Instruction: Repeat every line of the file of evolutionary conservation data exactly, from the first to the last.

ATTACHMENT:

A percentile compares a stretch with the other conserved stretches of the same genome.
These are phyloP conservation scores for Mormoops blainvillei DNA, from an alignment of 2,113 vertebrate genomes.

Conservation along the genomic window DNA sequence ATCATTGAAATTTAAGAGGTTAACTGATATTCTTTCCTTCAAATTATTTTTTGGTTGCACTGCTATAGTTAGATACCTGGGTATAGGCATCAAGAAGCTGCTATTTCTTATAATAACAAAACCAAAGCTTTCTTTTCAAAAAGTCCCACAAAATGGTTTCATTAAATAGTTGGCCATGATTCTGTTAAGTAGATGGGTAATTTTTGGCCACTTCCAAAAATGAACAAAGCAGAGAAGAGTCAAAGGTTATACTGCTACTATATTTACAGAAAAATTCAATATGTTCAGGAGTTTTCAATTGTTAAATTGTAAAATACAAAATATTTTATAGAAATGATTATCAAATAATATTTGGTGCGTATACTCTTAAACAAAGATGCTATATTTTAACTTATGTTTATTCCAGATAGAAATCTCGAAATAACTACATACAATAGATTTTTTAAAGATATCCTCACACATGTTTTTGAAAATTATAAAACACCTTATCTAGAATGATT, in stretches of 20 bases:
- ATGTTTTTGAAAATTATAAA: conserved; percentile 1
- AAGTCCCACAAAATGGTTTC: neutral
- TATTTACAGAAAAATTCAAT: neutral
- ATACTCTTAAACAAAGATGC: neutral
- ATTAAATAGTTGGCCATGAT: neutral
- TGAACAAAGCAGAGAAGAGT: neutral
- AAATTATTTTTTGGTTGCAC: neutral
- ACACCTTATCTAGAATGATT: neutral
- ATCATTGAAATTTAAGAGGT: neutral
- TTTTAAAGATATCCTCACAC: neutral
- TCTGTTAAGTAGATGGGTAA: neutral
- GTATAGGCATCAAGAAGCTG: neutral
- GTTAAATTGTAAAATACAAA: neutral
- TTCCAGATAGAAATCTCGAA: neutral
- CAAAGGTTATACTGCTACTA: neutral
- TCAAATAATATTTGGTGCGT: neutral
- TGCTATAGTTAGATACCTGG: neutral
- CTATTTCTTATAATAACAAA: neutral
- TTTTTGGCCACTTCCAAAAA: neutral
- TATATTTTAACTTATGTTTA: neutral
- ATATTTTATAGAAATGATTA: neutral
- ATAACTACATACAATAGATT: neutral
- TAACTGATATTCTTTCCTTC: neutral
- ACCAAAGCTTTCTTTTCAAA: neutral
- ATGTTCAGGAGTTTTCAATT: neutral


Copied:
A percentile compares a stretch with the other conserved stretches of the same genome.
These are phyloP conservation scores for Mormoops blainvillei DNA, from an alignment of 2,113 vertebrate genomes.

Conservation along the genomic window DNA sequence ATCATTGAAATTTAAGAGGTTAACTGATATTCTTTCCTTCAAATTATTTTTTGGTTGCACTGCTATAGTTAGATACCTGGGTATAGGCATCAAGAAGCTGCTATTTCTTATAATAACAAAACCAAAGCTTTCTTTTCAAAAAGTCCCACAAAATGGTTTCATTAAATAGTTGGCCATGATTCTGTTAAGTAGATGGGTAATTTTTGGCCACTTCCAAAAATGAACAAAGCAGAGAAGAGTCAAAGGTTATACTGCTACTATATTTACAGAAAAATTCAATATGTTCAGGAGTTTTCAATTGTTAAATTGTAAAATACAAAATATTTTATAGAAATGATTATCAAATAATATTTGGTGCGTATACTCTTAAACAAAGATGCTATATTTTAACTTATGTTTATTCCAGATAGAAATCTCGAAATAACTACATACAATAGATTTTTTAAAGATATCCTCACACATGTTTTTGAAAATTATAAAACACCTTATCTAGAATGATT, in stretches of 20 bases:
- ATGTTTTTGAAAATTATAAA: conserved; percentile 1
- AAGTCCCACAAAATGGTTTC: neutral
- TATTTACAGAAAAATTCAAT: neutral
- ATACTCTTAAACAAAGATGC: neutral
- ATTAAATAGTTGGCCATGAT: neutral
- TGAACAAAGCAGAGAAGAGT: neutral
- AAATTATTTTTTGGTTGCAC: neutral
- ACACCTTATCTAGAATGATT: neutral
- ATCATTGAAATTTAAGAGGT: neutral
- TTTTAAAGATATCCTCACAC: neutral
- TCTGTTAAGTAGATGGGTAA: neutral
- GTATAGGCATCAAGAAGCTG: neutral
- GTTAAATTGTAAAATACAAA: neutral
- TTCCAGATAGAAATCTCGAA: neutral
- CAAAGGTTATACTGCTACTA: neutral
- TCAAATAATATTTGGTGCGT: neutral
- TGCTATAGTTAGATACCTGG: neutral
- CTATTTCTTATAATAACAAA: neutral
- TTTTTGGCCACTTCCAAAAA: neutral
- TATATTTTAACTTATGTTTA: neutral
- ATATTTTATAGAAATGATTA: neutral
- ATAACTACATACAATAGATT: neutral
- TAACTGATATTCTTTCCTTC: neutral
- ACCAAAGCTTTCTTTTCAAA: neutral
- ATGTTCAGGAGTTTTCAATT: neutral